The Town of Hampton is putting its money on New Brunswick’s future doctors and banking on that investment to bring family physicians back to the community.
The municipality has joined the New Brunswick Medical Education Foundation Inc., which hands out scholarships to med students on the commitment that they stay and work in the province.
The Hampton Medical Education Scholarship is worth $5,000.
A group of concerned medical professionals formed the foundation in 2012 with the goal of fixing the doctor shortage in the province by encouraging New Brunswickers to stay and fill the void.
Hampton is one of only two municipalities contributing to the foundation. Most of the scholarships are from individuals, trusts and business with some money also coming from the provincial government. Rothesay is the only other municipality involved.
“This foundation is ensuring doctors will be in the province and we felt we needed a seat at that table,” said Hampton town manager Richard Malone, who also sits on the municipality’s healthcare committee.
The bursaries from the foundation require each graduate to stay one year in New Brunswick for every $5,000 they receive. For example, a renewable bursary of $25,000 requires the student to stay five years.
Three recipients in the first year received a total of $75,000. This year seven scholarships have been handed out for $280,000. The foundation has given out $1.3 million to 50 med students who will work in New Brunswick when their schooling is complete.
In recent years Hampton has lost a number of doctors due to retirement, death, and relocation. The community saw this as an opportunity for recruitment.
“We’ve been actively recruiting doctors since 2006, but unfortunately we haven’t been able to bring in as many as we’ve lost over the last few years,” Malone said.“Our goal is to have seven doctors in town, but right now we only have five. We know we have a number of people with no family doctor right now and we want to change that.”
Though Hampton’s scholarship won’t require the recipient to move to Hampton, Mayor Ken Chorley said he feels the act will shed a positive light on the community when it comes to future students making decisions about where to go.
“We’re hopeful it results in a recipient who would like to come here,”Chorley said.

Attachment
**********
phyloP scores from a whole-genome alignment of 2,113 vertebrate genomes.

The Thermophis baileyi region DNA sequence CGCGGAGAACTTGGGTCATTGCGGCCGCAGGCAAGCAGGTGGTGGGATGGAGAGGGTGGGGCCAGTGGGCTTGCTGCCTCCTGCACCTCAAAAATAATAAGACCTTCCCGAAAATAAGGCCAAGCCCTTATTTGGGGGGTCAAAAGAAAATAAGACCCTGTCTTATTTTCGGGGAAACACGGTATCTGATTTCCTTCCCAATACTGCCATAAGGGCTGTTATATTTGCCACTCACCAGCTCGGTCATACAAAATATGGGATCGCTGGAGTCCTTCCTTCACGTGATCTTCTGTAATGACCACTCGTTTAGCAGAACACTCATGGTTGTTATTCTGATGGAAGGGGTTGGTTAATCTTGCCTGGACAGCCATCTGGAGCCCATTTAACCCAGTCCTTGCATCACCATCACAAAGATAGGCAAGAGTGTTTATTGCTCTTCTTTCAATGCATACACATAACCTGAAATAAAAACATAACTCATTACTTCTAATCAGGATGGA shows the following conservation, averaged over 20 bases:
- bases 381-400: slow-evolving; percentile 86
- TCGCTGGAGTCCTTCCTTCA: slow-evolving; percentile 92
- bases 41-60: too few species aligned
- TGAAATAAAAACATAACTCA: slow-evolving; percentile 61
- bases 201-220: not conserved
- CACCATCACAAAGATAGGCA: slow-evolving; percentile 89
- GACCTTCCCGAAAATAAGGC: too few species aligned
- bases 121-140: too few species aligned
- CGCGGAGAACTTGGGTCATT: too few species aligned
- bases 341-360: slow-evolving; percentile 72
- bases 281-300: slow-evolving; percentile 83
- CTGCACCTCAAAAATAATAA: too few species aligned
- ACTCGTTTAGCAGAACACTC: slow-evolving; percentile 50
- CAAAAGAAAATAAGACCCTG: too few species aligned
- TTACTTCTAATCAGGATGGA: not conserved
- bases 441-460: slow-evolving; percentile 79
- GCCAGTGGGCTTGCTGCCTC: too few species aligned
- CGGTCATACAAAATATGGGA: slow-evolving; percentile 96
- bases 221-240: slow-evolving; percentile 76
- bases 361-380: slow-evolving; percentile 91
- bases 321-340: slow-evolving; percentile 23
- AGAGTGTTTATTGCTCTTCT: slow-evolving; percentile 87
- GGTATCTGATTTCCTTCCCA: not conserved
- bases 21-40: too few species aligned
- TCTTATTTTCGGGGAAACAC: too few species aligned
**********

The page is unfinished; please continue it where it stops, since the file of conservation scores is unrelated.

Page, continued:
This year’s $5,000 scholarship went to Robert Dunfield of Sussex, a second-year student at Dalhousie Medicine’s Saint John campus.
Dunfield said he is grateful to the community and the foundation for helping him pursue his career in the province he loves so much. And he thinks it’s a smart investment for Hampton.
“It is fantastic to see a small community working toward this initiative of keeping doctors in the province.” Dunfield said.
He hopes other municipalities will see what Rothesay and Hampton have done and decide to support the foundation as well.
“Students, even those who aren’t recipients of this particular scholarship, will see that Hampton is a place that recognizes the importance of supporting medical professionals. So when they are deciding where to move their families and open a practice they will remember the support Hampton shows.”
He said out of the 30 students in his class, 25 have plans to stay in the province after graduation.
“I am fortunate enough to know what a great place New Brunswick is to live. We know there are problems in New Brunswick’s medical system that deter some people from working here, but we are also excited to be part of looking for solutions to the problem.”
He said being able to go to school in the province has already given him and his fellow students the opportunity to feel like part of the system.
“We feel like we are wanted here. I think it is a different feeling than going to a bigger school somewhere else in Canada,”Dunfield said.
In June, Chorley and Malone both attended the banquet for the scholarship presentations, which Malone said was itself a benefit.
“We not only learned more about how the trust all works, but it was a great chance to pitch our community as a great place to set up an office,”Malone said.
The chair of the foundation, Dr. Donald Craig, is a recently retired doctor from the Saint John region. He said he’s thrilled with the public funding the foundation has come up with in a short time and what it is set to accomplish.
“This started out with a group of us in the local medical community trying to figure out what to do about our problems retaining doctors from Sussex to St. Stephen. Recruitment has been a huge problem when it comes to family practices. At first nobody thought it would work, asking people for money to pay for students to go to medical school. But here we are.”
According to the foundation 10 per cent of the New Brunswick population does not have access to a family doctor, and Craig said the project should soon make a visible impact, though it will be slow.
Two of the first recipients from the foundation bursaries are working in New Brunswick this year, one in Fredericton and one in Saint John.
“Of course the reality is, for every doctor we have retiring, we need two to replace them, given the new workloads,” Craig said.“But a few years ago we planted those seeds and now we are going to start reaping the harvest.”
Written by: Laura Macinnis – Kings County Record